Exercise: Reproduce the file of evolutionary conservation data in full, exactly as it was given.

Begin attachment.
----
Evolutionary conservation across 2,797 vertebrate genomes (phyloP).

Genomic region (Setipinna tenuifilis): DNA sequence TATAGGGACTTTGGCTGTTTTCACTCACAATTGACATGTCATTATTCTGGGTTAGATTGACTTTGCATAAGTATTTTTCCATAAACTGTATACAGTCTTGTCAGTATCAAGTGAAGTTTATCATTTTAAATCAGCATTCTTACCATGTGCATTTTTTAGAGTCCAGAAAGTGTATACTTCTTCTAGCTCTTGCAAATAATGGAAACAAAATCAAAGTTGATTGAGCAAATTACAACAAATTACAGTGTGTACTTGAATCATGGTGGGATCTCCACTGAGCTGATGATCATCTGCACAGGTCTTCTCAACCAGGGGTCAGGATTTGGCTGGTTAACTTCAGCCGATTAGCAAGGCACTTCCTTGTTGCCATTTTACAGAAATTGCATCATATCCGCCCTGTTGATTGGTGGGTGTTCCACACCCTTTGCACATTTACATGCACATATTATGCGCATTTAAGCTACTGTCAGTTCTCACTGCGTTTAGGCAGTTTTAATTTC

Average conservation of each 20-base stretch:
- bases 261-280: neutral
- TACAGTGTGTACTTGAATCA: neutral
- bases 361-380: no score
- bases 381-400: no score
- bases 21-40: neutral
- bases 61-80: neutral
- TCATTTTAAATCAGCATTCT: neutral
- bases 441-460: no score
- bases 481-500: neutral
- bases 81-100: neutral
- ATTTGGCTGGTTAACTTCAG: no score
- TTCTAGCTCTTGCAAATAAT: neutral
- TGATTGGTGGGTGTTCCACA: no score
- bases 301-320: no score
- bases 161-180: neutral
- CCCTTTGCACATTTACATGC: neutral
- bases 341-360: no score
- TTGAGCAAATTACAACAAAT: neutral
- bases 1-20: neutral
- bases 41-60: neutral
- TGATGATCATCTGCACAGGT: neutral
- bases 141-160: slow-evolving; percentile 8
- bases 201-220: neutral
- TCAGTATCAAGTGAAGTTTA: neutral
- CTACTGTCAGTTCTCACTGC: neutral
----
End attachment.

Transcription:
Evolutionary conservation across 2,797 vertebrate genomes (phyloP).

Genomic region (Setipinna tenuifilis): DNA sequence TATAGGGACTTTGGCTGTTTTCACTCACAATTGACATGTCATTATTCTGGGTTAGATTGACTTTGCATAAGTATTTTTCCATAAACTGTATACAGTCTTGTCAGTATCAAGTGAAGTTTATCATTTTAAATCAGCATTCTTACCATGTGCATTTTTTAGAGTCCAGAAAGTGTATACTTCTTCTAGCTCTTGCAAATAATGGAAACAAAATCAAAGTTGATTGAGCAAATTACAACAAATTACAGTGTGTACTTGAATCATGGTGGGATCTCCACTGAGCTGATGATCATCTGCACAGGTCTTCTCAACCAGGGGTCAGGATTTGGCTGGTTAACTTCAGCCGATTAGCAAGGCACTTCCTTGTTGCCATTTTACAGAAATTGCATCATATCCGCCCTGTTGATTGGTGGGTGTTCCACACCCTTTGCACATTTACATGCACATATTATGCGCATTTAAGCTACTGTCAGTTCTCACTGCGTTTAGGCAGTTTTAATTTC

Average conservation of each 20-base stretch:
- bases 261-280: neutral
- TACAGTGTGTACTTGAATCA: neutral
- bases 361-380: no score
- bases 381-400: no score
- bases 21-40: neutral
- bases 61-80: neutral
- TCATTTTAAATCAGCATTCT: neutral
- bases 441-460: no score
- bases 481-500: neutral
- bases 81-100: neutral
- ATTTGGCTGGTTAACTTCAG: no score
- TTCTAGCTCTTGCAAATAAT: neutral
- TGATTGGTGGGTGTTCCACA: no score
- bases 301-320: no score
- bases 161-180: neutral
- CCCTTTGCACATTTACATGC: neutral
- bases 341-360: no score
- TTGAGCAAATTACAACAAAT: neutral
- bases 1-20: neutral
- bases 41-60: neutral
- TGATGATCATCTGCACAGGT: neutral
- bases 141-160: slow-evolving; percentile 8
- bases 201-220: neutral
- TCAGTATCAAGTGAAGTTTA: neutral
- CTACTGTCAGTTCTCACTGC: neutral